I'm using tramp to edit files remotely. Now I would like to ediff two files which are at the remote location.

The problem is, I get the following warning, which prevents using ediff completely.

cygwin warning:
  MS-DOS style path detected: c:\Users\beginner\AppData\Local\Temp\beginner.cpp
  Preferred POSIX equivalent is: /cygdrive/c/Users/beginner/AppData/Local/Temp/beginner.cpp
  CYGWIN environment variable option "nodosfilewarning" turns off this warning.
  Consult the user's guide for more details about POSIX paths:

I tried to export nodosfilewarning, but this does not seem to affect the environment Emacs is running in.

How can I get ediff to work with tramp?

The emacs is windows native and I am connecting to the remote via putty link.

  • Can you please edit in what protocols you're trying to use over tramp (probably just ssh?) and how you're using Emacs? Are you using Windows-native Emacs with Cygwin's bin folder in your path? or are you using Cygwin's Emacs? Or whatever you're particular configuration is.
    – nanny
    Commented Mar 11, 2015 at 13:07
  • Thanks for the edits, I have another question. Is the remote server running Cygwin's sshd? And can you find-file each of the files without any problems?
    – nanny
    Commented Mar 20, 2015 at 13:35
  • @nanny Would using cygwin in my path allow me to use ssh instead of plink? plink seems kind of unstable, i.e. I get file enconding problems sometimes.
    – Beginner
    Commented Mar 20, 2015 at 13:35
  • the remote server is running a solaris ssh daemon. How do I check how if find-file works without problems? I can open them in a buffer interactively.
    – Beginner
    Commented Mar 20, 2015 at 13:38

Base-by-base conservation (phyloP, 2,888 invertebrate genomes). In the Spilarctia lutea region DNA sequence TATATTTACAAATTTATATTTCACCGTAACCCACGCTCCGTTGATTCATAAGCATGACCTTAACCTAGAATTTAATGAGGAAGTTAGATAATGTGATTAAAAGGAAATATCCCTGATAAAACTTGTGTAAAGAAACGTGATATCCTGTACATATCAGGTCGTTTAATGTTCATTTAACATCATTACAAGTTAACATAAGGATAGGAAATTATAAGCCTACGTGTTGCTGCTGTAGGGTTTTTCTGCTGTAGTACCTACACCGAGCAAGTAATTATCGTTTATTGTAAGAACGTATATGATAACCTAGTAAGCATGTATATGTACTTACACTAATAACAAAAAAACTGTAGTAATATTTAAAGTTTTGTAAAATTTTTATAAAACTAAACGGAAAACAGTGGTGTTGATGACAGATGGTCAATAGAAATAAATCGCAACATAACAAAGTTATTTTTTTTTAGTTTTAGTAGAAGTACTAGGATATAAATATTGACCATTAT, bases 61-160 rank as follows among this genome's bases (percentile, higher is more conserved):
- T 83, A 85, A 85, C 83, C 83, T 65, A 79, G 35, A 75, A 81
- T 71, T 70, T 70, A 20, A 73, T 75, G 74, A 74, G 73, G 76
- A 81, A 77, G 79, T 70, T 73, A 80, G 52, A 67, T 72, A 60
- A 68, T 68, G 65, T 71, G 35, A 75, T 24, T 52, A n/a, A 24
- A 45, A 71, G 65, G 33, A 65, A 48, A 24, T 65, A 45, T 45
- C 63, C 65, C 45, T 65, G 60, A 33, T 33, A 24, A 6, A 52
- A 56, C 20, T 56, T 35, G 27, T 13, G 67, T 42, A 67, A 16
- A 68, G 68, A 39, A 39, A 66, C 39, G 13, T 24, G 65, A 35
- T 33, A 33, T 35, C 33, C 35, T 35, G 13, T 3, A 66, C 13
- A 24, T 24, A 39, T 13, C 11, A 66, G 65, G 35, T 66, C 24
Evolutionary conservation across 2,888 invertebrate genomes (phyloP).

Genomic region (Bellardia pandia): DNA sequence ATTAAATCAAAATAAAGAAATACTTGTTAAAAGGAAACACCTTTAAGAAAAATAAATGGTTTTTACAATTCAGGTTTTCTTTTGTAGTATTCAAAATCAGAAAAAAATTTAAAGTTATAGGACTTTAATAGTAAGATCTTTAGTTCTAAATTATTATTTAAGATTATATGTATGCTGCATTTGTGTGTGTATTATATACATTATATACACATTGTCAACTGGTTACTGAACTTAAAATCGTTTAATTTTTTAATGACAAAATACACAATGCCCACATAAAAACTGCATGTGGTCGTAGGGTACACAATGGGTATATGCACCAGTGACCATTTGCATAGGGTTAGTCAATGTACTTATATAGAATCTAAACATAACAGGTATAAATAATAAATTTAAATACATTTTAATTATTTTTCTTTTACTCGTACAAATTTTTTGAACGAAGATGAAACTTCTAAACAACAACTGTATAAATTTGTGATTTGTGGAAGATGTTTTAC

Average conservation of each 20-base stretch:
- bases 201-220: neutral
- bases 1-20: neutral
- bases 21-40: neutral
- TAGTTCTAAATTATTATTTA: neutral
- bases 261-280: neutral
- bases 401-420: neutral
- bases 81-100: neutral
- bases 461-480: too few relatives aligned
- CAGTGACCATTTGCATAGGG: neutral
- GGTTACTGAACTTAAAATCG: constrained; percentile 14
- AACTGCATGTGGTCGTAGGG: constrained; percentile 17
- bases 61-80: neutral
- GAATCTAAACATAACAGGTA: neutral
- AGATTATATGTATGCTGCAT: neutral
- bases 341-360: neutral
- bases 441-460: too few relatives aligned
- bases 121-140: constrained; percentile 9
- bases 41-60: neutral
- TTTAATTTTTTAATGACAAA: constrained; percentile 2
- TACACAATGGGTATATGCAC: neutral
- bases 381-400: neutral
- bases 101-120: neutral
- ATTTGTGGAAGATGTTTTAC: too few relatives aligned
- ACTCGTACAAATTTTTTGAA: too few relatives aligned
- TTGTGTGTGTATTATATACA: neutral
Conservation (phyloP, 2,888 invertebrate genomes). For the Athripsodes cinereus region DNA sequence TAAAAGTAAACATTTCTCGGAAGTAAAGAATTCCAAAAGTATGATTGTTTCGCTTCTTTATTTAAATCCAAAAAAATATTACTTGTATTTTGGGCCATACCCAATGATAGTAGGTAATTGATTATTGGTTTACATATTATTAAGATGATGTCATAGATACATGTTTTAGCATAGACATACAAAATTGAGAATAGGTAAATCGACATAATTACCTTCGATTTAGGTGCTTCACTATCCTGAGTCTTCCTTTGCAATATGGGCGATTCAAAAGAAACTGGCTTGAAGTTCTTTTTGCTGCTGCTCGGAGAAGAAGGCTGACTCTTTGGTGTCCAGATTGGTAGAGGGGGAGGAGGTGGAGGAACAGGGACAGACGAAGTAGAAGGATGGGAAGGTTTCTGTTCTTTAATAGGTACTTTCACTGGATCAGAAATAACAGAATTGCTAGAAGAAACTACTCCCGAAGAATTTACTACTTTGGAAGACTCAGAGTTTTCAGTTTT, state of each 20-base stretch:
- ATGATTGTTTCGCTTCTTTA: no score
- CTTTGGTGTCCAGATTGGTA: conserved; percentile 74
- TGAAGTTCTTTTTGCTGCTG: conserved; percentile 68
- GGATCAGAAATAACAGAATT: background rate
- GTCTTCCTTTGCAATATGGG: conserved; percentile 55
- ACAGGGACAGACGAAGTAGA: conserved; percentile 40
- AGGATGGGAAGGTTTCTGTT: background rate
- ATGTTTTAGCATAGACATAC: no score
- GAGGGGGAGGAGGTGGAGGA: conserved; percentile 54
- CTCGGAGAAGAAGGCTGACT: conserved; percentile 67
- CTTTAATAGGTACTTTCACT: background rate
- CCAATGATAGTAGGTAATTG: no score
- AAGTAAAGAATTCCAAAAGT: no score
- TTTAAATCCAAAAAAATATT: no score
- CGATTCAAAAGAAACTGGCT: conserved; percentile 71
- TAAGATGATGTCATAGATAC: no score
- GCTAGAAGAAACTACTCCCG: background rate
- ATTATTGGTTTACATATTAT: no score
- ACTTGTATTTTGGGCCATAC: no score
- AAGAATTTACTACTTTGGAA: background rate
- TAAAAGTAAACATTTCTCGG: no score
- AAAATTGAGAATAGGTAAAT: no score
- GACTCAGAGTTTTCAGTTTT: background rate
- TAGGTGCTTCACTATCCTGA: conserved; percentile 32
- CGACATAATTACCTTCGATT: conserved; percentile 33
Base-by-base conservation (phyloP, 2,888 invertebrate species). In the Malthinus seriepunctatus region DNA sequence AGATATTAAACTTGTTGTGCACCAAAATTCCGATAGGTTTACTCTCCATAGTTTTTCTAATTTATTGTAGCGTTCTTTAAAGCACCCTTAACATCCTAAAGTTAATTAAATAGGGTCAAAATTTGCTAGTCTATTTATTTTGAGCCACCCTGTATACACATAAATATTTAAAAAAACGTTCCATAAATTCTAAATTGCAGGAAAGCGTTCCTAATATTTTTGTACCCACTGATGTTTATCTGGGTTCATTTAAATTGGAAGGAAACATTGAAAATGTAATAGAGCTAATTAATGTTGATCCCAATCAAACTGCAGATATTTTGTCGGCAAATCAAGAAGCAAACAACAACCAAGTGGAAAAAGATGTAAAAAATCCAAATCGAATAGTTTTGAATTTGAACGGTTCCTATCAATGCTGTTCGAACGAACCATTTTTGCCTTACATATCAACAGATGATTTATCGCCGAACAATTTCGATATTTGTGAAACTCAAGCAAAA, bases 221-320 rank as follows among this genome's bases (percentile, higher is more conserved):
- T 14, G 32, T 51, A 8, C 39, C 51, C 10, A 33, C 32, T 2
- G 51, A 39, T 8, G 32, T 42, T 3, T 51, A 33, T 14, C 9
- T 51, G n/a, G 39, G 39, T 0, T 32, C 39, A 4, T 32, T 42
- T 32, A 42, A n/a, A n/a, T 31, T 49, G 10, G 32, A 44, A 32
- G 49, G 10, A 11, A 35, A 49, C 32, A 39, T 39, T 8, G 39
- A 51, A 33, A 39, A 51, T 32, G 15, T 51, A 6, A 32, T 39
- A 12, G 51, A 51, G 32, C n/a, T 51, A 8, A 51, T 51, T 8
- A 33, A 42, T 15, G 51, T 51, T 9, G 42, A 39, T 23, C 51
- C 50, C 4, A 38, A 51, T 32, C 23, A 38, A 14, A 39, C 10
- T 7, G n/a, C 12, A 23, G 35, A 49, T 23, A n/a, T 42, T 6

• I suspect Cygwin is already in your path, since you're getting a Cygwin warning message. I really did not have a good experience trying to get Windows-native Emacs to work with plink or Cygwin. Since you already have Cygwin installed, I'd really recommend installing the packages emacs-w32 and inetutils. It's a Cygwin native Emacs, but with the Windows gui. It looks like you're using Windows Emacs, but it feels like you're in Cygwin (e.g., when you do find-file you use the Cygwin-style paths). This allows ssh into nix boxes without any configuration, and ediff'ing two remote files works.
    – nanny
    Commented Mar 20, 2015 at 13:48

1 Answer 1


As I've mentioned in the comments, I highly recommend that people using Emacs on Windows use it through Cygwin.

With the emacs-w32 package, you'll also get a Windows-native GUI.

With the packages openssh, gnutls, and inetutils you'll be able to use TRAMP on Windows transparently, as intended, with no configuration. Fiddling around with plink or trying to combine Windows Emacs with Cygwin (or Cygwin-lite software like msys/mingw) is just asking for a headache. In addition, you can install an up-to-date aspell.

You'll also obviously get the benefit of working in a POSIX environment. If Cygwin doesn't officially package some software that you'd like, try checking Cygwin Ports.

If they don't support it either, I've had much success compiling libraries and programs from source. I've even compiled more complex software like GNU Global, LLVM, GDB, and Python 3. (One of the only big things I'm missing is Valgrind, which is impossible to build on Cygwin.)

I also use apt-cyg as a command line package manager.

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